Thoughts on Winter

December 1, 2014

Because I am having some kind of passive aggressive fit with my calendar, I woke up this morning thinking I had a coaching call to take up the morning and instead found just a little sticker indicating I needed to give the dog her heartworm prophylaxis. Such different things, yet perhaps quite the same. And so I got down on the floor and encouraged the dog to fully eat her who-knows-what-flavored little chunk of medicine.

And because it is December, and the days are growing shorter and darker, I found myself visiting the shadowy realm of metaphor land. I thought of the many times I’ve been down on the ground, and how one never really plans to be there but yet it seems to be the presence required of the moment–and always a perfectly fine place, at least until you try to get up on aging knees.

One: Shepherding a rooster to the afterlife, giving it food and water and whatever comfort I could on the floor of my “craft room,” aka “where small animals go to die.” Repeating the process with yet another rooster. Giving a chicken a sitz bath, and having both of my legs fall asleep. She didn’t make it either, but was put down at the vet and then returned six months later, when they called and said “We still have your chicken. Please come get it.”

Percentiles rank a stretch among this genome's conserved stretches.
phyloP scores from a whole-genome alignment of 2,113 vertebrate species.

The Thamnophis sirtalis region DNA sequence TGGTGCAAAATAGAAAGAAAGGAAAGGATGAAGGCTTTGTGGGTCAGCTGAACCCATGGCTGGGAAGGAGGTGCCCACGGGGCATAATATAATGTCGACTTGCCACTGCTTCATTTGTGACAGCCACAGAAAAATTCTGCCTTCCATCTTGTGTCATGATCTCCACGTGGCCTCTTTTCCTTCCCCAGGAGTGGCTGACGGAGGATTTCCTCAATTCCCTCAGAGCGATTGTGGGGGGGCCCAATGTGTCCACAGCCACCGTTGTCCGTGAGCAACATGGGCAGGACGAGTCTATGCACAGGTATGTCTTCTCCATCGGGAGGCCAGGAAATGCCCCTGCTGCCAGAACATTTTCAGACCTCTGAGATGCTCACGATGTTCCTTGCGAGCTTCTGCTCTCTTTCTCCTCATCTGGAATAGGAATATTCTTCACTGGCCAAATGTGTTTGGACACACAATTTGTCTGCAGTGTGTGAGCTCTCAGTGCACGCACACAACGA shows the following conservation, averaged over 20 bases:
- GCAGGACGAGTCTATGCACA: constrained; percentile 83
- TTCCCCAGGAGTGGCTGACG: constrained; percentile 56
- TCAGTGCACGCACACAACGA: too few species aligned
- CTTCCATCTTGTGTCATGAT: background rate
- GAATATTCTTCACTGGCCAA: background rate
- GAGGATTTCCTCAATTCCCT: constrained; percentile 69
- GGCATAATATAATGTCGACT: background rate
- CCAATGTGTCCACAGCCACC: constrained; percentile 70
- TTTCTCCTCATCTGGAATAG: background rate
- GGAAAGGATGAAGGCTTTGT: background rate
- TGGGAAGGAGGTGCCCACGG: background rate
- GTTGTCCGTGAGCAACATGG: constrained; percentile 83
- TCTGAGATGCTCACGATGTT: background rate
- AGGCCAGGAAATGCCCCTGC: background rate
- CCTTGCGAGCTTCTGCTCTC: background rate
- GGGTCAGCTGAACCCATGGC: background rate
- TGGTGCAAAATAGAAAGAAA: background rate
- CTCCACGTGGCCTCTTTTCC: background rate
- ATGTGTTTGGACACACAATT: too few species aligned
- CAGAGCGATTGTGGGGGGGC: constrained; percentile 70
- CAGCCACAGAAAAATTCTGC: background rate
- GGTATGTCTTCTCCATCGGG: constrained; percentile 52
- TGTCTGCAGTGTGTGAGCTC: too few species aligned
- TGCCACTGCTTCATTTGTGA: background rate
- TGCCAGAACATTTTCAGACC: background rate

Two: Years ago, when my grandmother died and I kneeled down to tell the kids. The older one cried. The younger one, apparently buoyed by my amazing modeling of take-charge small-animal funerals, said “I’ll get the sage stick and some carrot sticks.” No. Yes. Maybe. We do what we can.

Three: Last summer I planted a garden. Six four-by-four raised garden beds, wild and overgrown after many unsuccessful years of drought, rain, and neglect. It was time to mix new soil out of peat moss, top soil, and manure. I’m too short, the rake is too long; it’s hard to get leverage sometimes. It was easier to get down in the dirt and swirl twelve bags of lobster shit around with my arms. I hated it, and loved it, and the zucchinis were miraculous.

Gardening, as with so much else, is all about faith, even though it seems it shouldn’t be–you put seeds in the ground, the sun shines, rain falls from the sky, and things grow, right? But not always. Maybe this happens for no reason, or maybe just to keep us humble.

I’ve realized I’m not the praying sort, but I’m the listening sort.

So sometimes when I remember, but mostly when I just find myself there and not often enough, I sit on the ground and listen. No. Yes. Maybe. It’s all good.